15. U.S. Pat. No. 6,718,819 issued to Schoess on Apr. 13, 2004 for “Oil Quality Sensor System, Method and Appatus” (hereafter the “Schoess patent”);

16. U.S. Pat. No. 6,278,281 issued to Bauer et al. on Aug. 21, 2001 for “Fluid Condition Monitor” (hereafter the “Bauer patent”);

17. U.S. Pat. No. 6,014,894 issued to Herron on Jan. 18, 2000 for “Motor Sensor System” (hereafter the “Herron patent”);

18. U.S. Pat. No. 6,917,865 issued to Arai et al. on Jul. 12, 2005 for “Engine Oil, Degradation-Determining System And Method, And Engine Control Unit” (hereafter the “Arai patent”);

19. United States Patent Application Publication No.: 2006/0114007 issued to Cho on Jun. 1, 2006 for “Apparatus, A method, And Measuring Sensors For Scanning States Of Engine Oil” (hereafter the “Cho patent”); and 20. China Patent Application Publication No.: 03140986.5 issued to Sun on Dec. 3, 2003 for “Methods For Detecting Deterioration In Oil” (hereafter the “Sun Publication”).

The Gary patent discloses an invention of a water-in-fuel sensor circuit and method. The invention includes a reference capacitor coupled in parallel with a variable capacitor which is immersed in a fuel of a fuel tank, wherein two capacitors are alternately charged and discharged by an oscillator. Water in the fuel will cause increase of the effective capacitance value of the variable capacitor which reduces the absolute magnitude of the current that is detected. The absolute magnitude of the detected current can be utilized to indicate excessive water levels in the fuel.

The Yasuhara patent illustrates an oil deterioration sensor and method. The oil deterioration sensor is comprised of a voltage divider which is constructed by a sensor capacitor and a fixed capacitor, wherein a constant frequency AC voltage source is applied to the voltage divider. Therefore a developed voltage across the sensor capacitor corresponds to the dielectric constant of the lubrication oil, from which the oil deterioration can be detected. The frequency of the AC voltage ranges from 50 KHz to 500 KHz.

The Kauffman patent discloses a method for evaluating the remaining useful life of a hydrocarbon oil containing at least one additive species. A voltammetric analysis is applied to test the remaining amount of the additive, which results in amount of the redox current corresponding to the remaining amount of the additive species. Therefore, the remaining useful life can be concluded in accordance with the magnitude of the current.

The Park First patent discloses an oil deterioration sensor. The sensor includes an oil deterioration sensor capacitor which is constructed with two metal plates, and a total reference capacitor which includes an external fixed reference capacitor. The respective capacitances of the oil deterioration capacitor and the total reference capacitor provide an engine oil deterioration indication for the oil deposited within a gap of the metal plates. The oil deterioration sensor further includes a temperature sensitive resistor thermally connected to a substrate of the sensor for providing a temperature adjustment to the engine oil deterioration indication, and a circuitry utilizing the capacitance of the respective oil deterioration sensor capacitor and the total reference capacitor to generate the engine oil deterioration indication.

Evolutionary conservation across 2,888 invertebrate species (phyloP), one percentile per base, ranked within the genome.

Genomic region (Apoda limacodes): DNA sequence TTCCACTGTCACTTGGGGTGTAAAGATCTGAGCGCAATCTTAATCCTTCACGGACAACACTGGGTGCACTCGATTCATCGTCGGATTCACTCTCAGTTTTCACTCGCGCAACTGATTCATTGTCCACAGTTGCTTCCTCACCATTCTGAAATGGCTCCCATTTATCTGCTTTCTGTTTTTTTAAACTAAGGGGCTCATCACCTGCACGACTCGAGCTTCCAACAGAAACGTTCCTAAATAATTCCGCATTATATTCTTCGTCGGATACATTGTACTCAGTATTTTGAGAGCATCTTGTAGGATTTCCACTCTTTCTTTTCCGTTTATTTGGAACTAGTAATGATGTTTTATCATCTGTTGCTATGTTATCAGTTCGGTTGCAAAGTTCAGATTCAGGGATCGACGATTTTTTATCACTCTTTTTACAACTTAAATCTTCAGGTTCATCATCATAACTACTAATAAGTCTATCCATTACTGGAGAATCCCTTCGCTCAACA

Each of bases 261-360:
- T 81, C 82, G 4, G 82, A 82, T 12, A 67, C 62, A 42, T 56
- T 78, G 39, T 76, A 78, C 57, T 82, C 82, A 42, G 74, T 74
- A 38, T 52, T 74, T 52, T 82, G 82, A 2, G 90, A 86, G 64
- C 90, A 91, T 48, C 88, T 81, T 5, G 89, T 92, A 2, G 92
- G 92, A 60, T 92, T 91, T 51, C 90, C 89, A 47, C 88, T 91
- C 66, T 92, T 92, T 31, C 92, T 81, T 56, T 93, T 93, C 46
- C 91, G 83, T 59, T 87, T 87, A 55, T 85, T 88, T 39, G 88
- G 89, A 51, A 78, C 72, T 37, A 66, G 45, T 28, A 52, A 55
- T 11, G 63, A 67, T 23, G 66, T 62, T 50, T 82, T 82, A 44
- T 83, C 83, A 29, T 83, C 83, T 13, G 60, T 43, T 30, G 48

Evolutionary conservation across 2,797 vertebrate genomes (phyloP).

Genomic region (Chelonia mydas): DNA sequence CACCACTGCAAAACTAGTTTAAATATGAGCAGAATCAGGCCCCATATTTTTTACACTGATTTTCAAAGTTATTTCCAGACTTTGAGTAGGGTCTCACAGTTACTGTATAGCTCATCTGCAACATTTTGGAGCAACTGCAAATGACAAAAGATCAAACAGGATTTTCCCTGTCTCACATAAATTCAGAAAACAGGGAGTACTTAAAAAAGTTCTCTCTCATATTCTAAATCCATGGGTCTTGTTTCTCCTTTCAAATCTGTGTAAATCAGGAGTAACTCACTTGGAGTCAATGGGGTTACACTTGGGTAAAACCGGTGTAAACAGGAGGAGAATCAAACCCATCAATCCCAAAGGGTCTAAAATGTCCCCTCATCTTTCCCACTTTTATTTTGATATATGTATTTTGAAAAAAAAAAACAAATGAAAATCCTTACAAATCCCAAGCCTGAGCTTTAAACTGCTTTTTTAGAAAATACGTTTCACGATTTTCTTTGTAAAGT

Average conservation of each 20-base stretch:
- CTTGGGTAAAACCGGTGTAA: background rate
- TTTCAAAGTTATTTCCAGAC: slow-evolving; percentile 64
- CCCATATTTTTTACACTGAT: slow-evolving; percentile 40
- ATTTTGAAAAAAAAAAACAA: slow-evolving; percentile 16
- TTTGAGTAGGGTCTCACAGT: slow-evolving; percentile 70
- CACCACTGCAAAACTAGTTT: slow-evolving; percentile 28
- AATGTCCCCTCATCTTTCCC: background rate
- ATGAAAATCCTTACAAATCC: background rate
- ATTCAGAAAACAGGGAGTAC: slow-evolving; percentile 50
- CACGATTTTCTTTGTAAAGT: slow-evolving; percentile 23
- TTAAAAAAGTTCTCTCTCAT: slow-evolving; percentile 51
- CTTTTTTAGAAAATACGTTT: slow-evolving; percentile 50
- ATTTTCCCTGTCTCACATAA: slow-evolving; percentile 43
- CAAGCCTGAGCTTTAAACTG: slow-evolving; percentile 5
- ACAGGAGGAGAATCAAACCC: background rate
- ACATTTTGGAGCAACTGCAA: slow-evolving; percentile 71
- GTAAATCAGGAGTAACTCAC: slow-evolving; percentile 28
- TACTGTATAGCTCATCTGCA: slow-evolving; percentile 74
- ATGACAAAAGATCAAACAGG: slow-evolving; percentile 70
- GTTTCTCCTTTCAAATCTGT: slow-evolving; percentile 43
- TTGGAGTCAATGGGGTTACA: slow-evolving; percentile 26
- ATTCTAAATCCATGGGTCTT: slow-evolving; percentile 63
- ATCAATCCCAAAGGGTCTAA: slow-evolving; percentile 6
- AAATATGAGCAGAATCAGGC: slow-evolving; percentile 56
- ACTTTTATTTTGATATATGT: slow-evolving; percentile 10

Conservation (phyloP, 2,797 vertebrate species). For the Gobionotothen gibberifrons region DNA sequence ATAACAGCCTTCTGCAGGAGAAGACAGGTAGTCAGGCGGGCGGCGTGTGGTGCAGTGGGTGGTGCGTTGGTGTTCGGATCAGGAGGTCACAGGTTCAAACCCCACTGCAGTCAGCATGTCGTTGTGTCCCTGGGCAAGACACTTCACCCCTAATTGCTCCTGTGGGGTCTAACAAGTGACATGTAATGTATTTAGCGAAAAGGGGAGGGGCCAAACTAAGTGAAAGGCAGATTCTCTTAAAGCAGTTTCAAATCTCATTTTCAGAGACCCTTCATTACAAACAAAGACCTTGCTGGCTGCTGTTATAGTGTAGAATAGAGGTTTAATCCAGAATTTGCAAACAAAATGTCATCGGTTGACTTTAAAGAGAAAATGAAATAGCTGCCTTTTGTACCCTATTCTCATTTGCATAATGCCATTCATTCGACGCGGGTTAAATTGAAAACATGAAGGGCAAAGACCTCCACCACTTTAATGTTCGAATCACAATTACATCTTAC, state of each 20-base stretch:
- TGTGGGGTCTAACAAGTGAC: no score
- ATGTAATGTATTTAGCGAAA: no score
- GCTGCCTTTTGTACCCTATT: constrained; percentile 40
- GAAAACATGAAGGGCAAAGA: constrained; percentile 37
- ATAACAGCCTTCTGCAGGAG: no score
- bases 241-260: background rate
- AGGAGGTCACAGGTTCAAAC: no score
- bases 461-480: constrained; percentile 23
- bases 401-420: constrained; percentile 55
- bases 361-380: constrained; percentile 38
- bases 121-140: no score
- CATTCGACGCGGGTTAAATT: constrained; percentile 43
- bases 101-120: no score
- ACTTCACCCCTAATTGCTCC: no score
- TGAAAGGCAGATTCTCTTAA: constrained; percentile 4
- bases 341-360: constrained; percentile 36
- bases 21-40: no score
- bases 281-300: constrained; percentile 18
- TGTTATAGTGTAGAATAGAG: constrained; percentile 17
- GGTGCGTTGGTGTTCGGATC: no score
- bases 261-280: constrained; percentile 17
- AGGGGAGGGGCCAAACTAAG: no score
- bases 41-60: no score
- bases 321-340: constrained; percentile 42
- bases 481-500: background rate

The Park Second patent discloses a combination of a capacitive oil deterioration and oil level sensor. The sensor comprises a conductive cylindrical housing member that includes a conductive shielding member defining a ground electrode, and a conductive inner member defining a measuring electrode. The sensor also includes electronics adapted to generate signals indicative to the deterioration of the oil deposited within a gap of two electrodes and a level of the oil along the length of the cylindrically shaped sensor. The oil level is monitored from detecting a ratio of the capacitance of oil dielectric constant over the capacitance of the oil level as C/CL.

The Park third patent discloses a sensor which has a similar main structure as the sensor of the Park Second patent. In addition, the patented sensor applies electronics including at least one isolating capacitor to eliminate a flow of current between two electrodes that may cause a build up of material on the two electrodes that define the capacitor. This build up of unwanted material may cause an undesirable effect in the sensor output signal. The Park Third patent further discloses the capacitance Cof the oil deterioration and level sensor capacitor is proportional to ∈ times L, where ∈ is the dielectric constant of the oil and L is the length of the inner electrode. Therefor, the oil level affects the length of the inner electrode, which also affects the capacitance of the sensor.

The Gomm patent discloses a portable oil change analyzer for a laboratory oil test, which is comprised of a viscosity analyzer and a contamination analyzer. The contamination analyzer is based on an optical mechanism, where increase of contaminates in oil results in decrease of a light intensity for an incident light after passing through the oil sample. The oil quality is determined by results from both viscosity and contamination tests.

The Meitzler patent discloses an oil deterioration sensing system comprising an identical reference capacitor and sampling capacitor immersed in the respective fresh oil and sample oil under test. The system tests change of responded frequencies of the tested oil when both capacitors are under excitation of applied frequencies. Results of the test indicates change of the responded frequencies is consistent with change of the viscosity of the oil which is related to the aging of the oil.